Companies that want to convert from their current company wiki system to Confluence must overcome a few challenges: existing users are used to working with the platform, changing systems always involves trade-offs, and transferring existing content is complex and painful. In the previous article, we described these common challenges in detail. In this article, we will explain why the switch to Confluence is still a good idea and why the exhausting migration process is still worth the effort.
If you take a closer look at the various company wiki systems available on the market and objectively evaluate them, you will likely come to the conclusion that Confluence by Atlassian is the best and most sophisticated solution out there. Often, such comparisons are made when a company already uses another wiki – a system that grew organically beyond a department, an open-source system introduced as a trial run, or consciously chose the Wikipedia system MediaWiki because it’s the most successful software of its kind.
A crucial step in the implementation of a wiki within a company is the selection of the right wiki software. One must assess the major pros and cons of each system in order to make the best choice. In this article, we evaluate the open source software MediaWiki, and draw the conclusion that there is a better option.
In our article, “Enterprise Wikis: Criteria and important topics in the evaluation of wiki software” we discussed the diverse and unique requirements an enterprise wiki needs to meet. Decisions about choosing the right wiki system cannot be made using generalizations, but rather only by taking into account the specific needs of the company. In this article, we will draw a concrete comparison between the approaches of the Atlasssian Confluence commercial system and the open source systems Foswiki and MediaWiki. What are the strengths of Confluence compared to Foswiki and MediaWiki?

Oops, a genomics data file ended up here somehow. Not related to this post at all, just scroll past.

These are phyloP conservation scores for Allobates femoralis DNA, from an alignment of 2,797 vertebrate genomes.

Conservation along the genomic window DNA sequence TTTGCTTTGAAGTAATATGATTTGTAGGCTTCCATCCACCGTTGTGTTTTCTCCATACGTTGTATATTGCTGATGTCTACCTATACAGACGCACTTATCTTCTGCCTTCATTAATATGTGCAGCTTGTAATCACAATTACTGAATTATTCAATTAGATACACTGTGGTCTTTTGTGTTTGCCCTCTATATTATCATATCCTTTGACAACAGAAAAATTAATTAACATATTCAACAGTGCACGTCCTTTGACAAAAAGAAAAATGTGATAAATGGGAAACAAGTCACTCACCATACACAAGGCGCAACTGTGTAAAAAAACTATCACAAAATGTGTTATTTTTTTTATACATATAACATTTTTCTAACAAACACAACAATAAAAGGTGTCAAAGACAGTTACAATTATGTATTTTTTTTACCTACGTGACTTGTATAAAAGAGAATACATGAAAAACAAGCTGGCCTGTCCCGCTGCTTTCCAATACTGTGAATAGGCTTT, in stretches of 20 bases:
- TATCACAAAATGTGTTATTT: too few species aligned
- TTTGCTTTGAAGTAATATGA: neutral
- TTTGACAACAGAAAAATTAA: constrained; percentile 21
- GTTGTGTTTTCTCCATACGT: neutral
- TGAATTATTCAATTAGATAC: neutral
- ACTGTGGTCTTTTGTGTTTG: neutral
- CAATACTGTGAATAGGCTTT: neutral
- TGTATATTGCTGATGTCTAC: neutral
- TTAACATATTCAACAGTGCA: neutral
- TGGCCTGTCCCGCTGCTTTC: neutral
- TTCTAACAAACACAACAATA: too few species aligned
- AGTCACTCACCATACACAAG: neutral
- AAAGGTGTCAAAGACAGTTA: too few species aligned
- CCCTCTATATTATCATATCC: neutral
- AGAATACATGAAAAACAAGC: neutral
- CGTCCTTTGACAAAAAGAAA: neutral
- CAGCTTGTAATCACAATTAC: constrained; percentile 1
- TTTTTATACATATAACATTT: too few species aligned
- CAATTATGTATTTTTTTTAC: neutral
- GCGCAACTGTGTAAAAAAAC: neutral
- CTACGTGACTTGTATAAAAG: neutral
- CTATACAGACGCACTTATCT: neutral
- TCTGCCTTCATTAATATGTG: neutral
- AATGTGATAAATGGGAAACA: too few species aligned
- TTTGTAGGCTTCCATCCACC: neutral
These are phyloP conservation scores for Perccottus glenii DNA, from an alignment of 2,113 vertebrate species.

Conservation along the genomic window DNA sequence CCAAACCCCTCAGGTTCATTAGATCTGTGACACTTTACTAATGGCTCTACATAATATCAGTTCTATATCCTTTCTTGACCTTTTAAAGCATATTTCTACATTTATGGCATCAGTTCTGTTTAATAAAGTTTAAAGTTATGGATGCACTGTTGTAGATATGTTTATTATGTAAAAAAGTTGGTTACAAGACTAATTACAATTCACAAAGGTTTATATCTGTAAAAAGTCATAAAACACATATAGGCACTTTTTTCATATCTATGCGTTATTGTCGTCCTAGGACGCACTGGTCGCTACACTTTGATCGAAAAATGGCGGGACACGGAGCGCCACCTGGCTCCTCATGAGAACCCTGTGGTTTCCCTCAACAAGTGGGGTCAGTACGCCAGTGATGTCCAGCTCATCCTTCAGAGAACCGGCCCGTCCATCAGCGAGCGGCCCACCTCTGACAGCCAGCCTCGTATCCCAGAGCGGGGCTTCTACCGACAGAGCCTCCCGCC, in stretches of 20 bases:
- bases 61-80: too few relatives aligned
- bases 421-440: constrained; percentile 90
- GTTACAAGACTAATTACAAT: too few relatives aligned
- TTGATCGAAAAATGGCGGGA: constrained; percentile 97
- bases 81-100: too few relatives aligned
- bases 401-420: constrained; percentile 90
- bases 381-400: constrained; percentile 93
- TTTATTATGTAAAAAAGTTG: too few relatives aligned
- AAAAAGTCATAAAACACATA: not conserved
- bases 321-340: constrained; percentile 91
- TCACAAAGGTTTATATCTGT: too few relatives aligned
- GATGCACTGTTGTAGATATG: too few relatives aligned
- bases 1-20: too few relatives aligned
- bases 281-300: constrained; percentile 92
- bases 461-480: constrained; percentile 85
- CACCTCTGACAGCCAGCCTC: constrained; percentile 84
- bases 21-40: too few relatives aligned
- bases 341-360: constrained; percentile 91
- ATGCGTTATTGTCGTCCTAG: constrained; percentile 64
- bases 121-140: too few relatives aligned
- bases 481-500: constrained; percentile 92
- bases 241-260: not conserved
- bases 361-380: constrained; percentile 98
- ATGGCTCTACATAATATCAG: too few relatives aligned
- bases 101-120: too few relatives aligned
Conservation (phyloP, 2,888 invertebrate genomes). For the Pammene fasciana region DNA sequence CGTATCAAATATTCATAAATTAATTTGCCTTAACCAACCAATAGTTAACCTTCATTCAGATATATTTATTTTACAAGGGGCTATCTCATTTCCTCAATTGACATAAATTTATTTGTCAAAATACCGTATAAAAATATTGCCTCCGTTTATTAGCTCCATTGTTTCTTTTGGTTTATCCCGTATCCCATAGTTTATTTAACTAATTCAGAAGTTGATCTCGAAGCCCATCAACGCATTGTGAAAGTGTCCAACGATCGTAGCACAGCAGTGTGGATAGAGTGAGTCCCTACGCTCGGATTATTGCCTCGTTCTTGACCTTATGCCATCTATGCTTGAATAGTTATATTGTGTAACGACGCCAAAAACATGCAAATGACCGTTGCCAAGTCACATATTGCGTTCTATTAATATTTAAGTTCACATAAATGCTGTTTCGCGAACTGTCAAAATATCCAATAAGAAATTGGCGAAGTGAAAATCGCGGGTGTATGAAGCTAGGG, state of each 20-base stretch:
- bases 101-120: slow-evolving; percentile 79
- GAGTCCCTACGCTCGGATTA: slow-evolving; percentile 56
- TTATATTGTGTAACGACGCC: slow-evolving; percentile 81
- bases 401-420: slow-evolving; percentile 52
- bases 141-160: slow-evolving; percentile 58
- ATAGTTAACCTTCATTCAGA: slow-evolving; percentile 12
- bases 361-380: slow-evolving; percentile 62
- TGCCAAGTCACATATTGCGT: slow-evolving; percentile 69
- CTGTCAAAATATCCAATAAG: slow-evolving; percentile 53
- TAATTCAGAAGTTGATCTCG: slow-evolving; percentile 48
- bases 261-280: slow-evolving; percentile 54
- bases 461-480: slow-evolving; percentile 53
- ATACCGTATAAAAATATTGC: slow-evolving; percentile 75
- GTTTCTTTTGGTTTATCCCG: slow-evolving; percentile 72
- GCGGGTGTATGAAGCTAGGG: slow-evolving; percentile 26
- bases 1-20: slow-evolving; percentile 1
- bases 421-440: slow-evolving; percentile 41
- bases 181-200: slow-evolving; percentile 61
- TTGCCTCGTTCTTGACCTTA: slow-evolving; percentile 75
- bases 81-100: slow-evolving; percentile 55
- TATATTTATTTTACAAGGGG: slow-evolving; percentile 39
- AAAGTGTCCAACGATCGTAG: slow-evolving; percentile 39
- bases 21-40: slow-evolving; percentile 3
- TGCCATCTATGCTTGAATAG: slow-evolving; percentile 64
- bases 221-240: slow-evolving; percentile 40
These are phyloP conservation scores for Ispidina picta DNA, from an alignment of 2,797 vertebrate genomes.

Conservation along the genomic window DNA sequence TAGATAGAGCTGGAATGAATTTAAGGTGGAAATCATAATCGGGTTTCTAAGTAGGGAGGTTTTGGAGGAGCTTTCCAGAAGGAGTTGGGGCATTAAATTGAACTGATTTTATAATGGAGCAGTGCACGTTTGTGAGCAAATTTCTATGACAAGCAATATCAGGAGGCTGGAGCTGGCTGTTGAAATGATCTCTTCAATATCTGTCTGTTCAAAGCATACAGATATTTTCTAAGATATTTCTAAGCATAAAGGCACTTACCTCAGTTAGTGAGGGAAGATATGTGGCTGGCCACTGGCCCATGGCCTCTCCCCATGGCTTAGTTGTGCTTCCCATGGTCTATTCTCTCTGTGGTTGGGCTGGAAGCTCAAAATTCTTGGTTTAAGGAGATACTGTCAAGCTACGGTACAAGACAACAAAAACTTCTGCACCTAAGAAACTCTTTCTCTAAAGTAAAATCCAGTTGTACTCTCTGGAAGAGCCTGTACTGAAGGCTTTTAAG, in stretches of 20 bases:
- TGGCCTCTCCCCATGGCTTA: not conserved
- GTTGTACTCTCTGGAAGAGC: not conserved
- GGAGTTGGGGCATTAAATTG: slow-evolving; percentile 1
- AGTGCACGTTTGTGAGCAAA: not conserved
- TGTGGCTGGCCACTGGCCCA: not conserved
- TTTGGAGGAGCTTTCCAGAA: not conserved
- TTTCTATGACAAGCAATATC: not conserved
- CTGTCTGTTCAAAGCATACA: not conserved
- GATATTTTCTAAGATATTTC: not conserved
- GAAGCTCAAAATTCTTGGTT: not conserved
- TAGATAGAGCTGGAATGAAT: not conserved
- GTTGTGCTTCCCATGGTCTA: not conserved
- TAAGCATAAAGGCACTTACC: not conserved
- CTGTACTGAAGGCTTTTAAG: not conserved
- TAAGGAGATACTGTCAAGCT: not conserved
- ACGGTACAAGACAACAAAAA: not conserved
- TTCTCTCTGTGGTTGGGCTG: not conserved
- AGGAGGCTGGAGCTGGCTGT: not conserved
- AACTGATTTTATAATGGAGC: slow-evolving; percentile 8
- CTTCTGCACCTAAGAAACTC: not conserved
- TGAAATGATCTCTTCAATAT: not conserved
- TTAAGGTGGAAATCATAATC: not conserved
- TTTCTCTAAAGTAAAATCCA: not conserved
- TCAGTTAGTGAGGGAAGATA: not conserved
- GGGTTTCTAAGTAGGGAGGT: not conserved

Wikis for intra-company usage are becoming well established as both commercial and open source applications. This article gives an overview of criteria and requirements involved in the decision making process, along with a comparison of our proprietary Wiki Confluence System and its open source competitors, Foswiki and MediaWiki.
All wiki systems have the same basic functions: opening, editing and saving documents. These functions can be covered in a single Wikipedia paragraph. The functions of a more advanced business wiki, however, are more complex. A business wiki is not simply a web lexicon, but rather is intended to systematically handle a variety of processes in the company.
If in the opening phase of a wiki adoption it should be difficult to activate employees to participate, this is often because employees haven’t been properly brought up to speed and misunderstand the whole idea of a wiki. One symptom of this is the fear of sharing knowledge.
Within a company there can be many approaches for the development of texts as well as the sharing of texts for further revision. We could, for example, write a text in Word and then load the final version into the enterprise wiki. We could also send around texts by e-mail, asking colleagues to read them and, if necessary, to make changes. But we could also develop a text directly within a wiki. What should we think of this particular work process?
We have already summarized 111 solid reasons for using an enterprise wiki. Now with the help of some concrete examples we are going to show you how an enterprise wiki can actually benefit your firm. Following in the footsteps of examples 1-22 and 23-44, we now close our series with 22 more concrete use examples.
We’ve already published 111 good reasons for enterprise wikis. Now we’d like to show through example use cases just what you can do with an enterprise wiki. //SEIBERT/MEDIA has distilled 66 examples for use cases: the first 22 can be found here; now, let’s move on to use cases 23 to 44.